Today’s big question

Can booster jab nullify new Covid-19 threats?

Trials under way for a third vaccine shot for over-50s to eradicate danger from coronavirus variants

A third booster jab for Covid-19 could be offered to all over-50s in the autumn in an effort to drastically reduce the likelihood of another lockdown in the UK. 

The extra shot might be given alongside annual flu vaccinations to those aged over 50 and the clinically vulnerable, according to The Times.

The newspaper reports that trials of two options are under way, supervised by the chief medical officer for England, Chris Whitty. Early findings have “raised government hopes” that the two approaches will “nullify any threat from new and existing variants” of Covid-19, which has already led to 150,000 deaths in the UK alone, The Times was told.

Trials under way

The first trial involves vaccines “specifically modified to tackle new variants”, reports the paper, while the second is for a third shot of one of the three jabs already in use: Pfizer-BioNTech, Oxford-AstraZeneca, or Moderna. 

While the vaccines currently available successfully tackle the Kent variant, they offer weaker protection against other strains of the virus, such as the South African variant of the virus, says the paper.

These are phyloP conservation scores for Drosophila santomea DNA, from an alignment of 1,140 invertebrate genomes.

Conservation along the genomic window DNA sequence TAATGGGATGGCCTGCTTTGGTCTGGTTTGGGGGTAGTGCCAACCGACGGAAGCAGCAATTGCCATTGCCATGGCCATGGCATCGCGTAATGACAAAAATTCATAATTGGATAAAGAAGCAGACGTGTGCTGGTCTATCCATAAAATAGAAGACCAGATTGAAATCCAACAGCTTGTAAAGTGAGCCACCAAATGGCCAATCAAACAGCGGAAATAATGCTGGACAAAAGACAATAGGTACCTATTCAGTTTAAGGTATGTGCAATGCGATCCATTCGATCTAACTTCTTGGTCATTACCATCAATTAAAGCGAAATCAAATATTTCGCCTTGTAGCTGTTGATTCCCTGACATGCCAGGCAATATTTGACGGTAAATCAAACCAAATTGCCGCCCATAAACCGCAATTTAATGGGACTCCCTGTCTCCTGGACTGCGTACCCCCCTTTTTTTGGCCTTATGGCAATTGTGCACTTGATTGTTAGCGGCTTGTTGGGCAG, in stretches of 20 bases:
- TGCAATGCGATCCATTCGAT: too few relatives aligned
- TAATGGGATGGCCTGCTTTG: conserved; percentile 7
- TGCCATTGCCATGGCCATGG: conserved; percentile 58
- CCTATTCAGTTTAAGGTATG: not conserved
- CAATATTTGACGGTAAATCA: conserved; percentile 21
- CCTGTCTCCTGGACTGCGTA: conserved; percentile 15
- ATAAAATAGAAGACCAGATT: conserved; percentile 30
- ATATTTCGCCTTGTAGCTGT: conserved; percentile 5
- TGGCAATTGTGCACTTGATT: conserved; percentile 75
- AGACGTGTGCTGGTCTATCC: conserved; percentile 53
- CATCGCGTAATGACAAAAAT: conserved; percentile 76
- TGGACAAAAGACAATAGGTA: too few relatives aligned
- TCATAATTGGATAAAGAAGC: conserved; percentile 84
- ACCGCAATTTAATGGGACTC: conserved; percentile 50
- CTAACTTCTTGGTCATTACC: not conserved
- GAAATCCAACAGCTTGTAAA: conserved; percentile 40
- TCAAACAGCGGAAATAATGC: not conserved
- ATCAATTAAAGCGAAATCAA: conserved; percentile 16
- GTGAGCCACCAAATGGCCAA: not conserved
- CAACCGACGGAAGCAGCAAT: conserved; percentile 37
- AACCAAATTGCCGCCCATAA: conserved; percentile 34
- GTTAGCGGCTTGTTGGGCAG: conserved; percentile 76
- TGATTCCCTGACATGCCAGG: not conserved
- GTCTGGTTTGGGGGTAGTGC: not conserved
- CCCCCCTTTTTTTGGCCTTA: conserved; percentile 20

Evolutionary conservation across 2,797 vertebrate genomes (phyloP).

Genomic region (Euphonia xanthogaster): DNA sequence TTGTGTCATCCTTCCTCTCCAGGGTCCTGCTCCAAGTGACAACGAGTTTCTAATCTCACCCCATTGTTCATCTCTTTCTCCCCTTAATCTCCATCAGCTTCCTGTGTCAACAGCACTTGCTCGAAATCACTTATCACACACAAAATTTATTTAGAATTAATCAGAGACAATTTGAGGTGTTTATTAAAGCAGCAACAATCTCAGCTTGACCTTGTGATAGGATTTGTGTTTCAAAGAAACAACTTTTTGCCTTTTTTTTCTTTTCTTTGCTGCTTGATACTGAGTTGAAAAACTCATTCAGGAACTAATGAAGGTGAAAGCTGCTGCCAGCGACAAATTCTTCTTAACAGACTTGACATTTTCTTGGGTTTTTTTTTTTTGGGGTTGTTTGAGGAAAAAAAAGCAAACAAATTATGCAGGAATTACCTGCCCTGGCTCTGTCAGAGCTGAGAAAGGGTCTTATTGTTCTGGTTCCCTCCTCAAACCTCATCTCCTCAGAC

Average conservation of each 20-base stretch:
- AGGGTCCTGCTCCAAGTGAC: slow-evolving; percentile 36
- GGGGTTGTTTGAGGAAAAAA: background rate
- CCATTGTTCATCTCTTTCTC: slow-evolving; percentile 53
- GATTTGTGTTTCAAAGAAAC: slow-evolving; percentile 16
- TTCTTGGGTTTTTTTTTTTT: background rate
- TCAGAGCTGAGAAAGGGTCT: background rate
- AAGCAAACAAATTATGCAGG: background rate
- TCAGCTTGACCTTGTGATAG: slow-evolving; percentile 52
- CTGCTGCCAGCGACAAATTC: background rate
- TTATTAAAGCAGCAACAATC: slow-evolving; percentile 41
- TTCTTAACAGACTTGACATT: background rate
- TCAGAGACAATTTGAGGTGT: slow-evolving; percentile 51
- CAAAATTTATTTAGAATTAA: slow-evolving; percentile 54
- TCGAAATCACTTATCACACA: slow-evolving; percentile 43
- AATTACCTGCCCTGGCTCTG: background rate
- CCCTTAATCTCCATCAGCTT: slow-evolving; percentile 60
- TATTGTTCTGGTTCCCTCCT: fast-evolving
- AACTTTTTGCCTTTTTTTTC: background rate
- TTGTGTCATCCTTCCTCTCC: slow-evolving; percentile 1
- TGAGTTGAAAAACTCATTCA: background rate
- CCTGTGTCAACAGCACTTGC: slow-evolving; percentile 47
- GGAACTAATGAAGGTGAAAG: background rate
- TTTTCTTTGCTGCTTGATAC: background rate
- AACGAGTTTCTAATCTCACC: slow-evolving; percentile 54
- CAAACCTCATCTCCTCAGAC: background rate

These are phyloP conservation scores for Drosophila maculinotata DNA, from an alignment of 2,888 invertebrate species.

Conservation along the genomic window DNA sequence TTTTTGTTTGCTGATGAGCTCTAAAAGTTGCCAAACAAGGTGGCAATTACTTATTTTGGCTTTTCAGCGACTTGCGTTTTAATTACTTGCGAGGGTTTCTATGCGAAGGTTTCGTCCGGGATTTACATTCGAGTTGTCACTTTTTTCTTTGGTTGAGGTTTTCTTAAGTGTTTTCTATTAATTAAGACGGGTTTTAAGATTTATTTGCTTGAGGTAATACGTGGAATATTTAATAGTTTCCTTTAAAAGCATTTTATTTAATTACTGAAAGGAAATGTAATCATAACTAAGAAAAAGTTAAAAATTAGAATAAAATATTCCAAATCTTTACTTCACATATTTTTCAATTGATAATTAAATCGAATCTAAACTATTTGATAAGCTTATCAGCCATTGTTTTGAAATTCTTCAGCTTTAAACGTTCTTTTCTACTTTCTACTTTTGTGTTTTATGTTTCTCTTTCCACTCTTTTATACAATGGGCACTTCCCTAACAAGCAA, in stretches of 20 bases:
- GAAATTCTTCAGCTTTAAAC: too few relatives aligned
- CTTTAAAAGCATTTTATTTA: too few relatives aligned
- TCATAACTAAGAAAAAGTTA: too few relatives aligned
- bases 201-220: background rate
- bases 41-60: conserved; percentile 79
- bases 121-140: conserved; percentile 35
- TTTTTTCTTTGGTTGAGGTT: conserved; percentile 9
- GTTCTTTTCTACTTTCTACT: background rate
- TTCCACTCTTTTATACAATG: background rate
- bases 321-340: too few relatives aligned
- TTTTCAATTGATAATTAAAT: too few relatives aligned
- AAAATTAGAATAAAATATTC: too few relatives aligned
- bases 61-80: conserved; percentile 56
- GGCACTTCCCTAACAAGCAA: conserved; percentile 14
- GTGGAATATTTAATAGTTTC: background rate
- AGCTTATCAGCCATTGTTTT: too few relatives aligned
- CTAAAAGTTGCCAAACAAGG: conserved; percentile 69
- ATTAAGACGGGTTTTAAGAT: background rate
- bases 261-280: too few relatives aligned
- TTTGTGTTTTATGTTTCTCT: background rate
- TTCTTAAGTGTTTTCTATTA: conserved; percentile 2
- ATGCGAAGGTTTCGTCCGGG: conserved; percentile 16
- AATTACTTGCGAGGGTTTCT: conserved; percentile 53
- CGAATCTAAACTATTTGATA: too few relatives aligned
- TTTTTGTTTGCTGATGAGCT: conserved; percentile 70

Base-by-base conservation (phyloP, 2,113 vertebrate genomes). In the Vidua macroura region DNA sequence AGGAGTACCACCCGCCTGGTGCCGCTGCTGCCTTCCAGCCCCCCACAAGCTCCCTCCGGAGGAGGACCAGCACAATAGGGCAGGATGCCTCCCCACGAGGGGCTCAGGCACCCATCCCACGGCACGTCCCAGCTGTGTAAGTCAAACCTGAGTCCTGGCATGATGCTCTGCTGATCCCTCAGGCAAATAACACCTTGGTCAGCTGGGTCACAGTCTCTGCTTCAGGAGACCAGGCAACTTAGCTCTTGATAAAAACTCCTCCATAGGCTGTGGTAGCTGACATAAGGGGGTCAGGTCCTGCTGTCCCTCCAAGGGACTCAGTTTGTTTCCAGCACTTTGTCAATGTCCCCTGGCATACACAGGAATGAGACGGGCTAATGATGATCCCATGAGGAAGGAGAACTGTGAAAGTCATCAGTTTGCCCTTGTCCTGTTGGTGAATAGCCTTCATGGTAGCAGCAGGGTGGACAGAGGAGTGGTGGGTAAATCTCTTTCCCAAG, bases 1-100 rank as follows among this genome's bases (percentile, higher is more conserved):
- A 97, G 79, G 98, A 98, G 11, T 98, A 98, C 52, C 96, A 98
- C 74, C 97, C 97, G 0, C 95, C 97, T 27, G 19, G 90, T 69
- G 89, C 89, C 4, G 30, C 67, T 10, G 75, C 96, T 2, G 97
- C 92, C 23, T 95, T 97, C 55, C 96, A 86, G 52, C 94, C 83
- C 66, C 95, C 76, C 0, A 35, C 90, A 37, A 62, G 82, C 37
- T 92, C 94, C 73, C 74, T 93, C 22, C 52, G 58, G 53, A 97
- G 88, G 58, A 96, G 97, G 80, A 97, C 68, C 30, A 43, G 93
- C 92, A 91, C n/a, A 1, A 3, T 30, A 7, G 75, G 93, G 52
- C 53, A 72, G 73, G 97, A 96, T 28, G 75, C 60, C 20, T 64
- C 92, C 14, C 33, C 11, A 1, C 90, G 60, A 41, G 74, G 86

A third jab could give recipients “a massive amount of new antibodies” which may be strong enough to stop the infection from new variants, say scientists. Recipients are likely to be given a third shot that is different from the make they originally received, as studies have found it is likely to be “stronger” if another jab is administered. 

The Department of Health has ordered 60 million Pfizer jabs to be used as booster jabs, in preparation for the programme, which will take roughly 11 weeks to complete. 

The two methods are currently being evaluated, but “could be rolled out simultaneously if they are judged to be equally effective”, says the Times. 

Virus will ‘fade into the background’

An unnamed senior government minister said the trials were “looking really positive so far”, and brought hopes that the level of protection against Covid-19 variants will be “so high” by Christmas that the deadly illness will have “just faded away into the background like any other illness in circulation”. 

“So much so that we don’t think there will be any need to give a booster shot to younger people because transmission will have got so low,” the minister added. 

Vaccines Minister Nadhim Zahawi said the UK would be made “future proof” against new variants of the virus, thanks to a multimillion-pound investment in testing facilities at Porton Down in Wiltshire, announced by Health Secretary Matt Hancock last night. 

The £29m funding boost will allow the facility to “significantly expand” the number of blood samples it can analyse for antibodies from 700 a week to 3,000, speeding up testing for possible new vaccines and booster jabs.

Professor Neil Ferguson, a former government adviser on coronavirus, told the BBC last night that the UK looks to be on a “steady course out of the pandemic” thanks to the vaccine rollout, with more than 34.6 million people in Britain having received at least a first dose.

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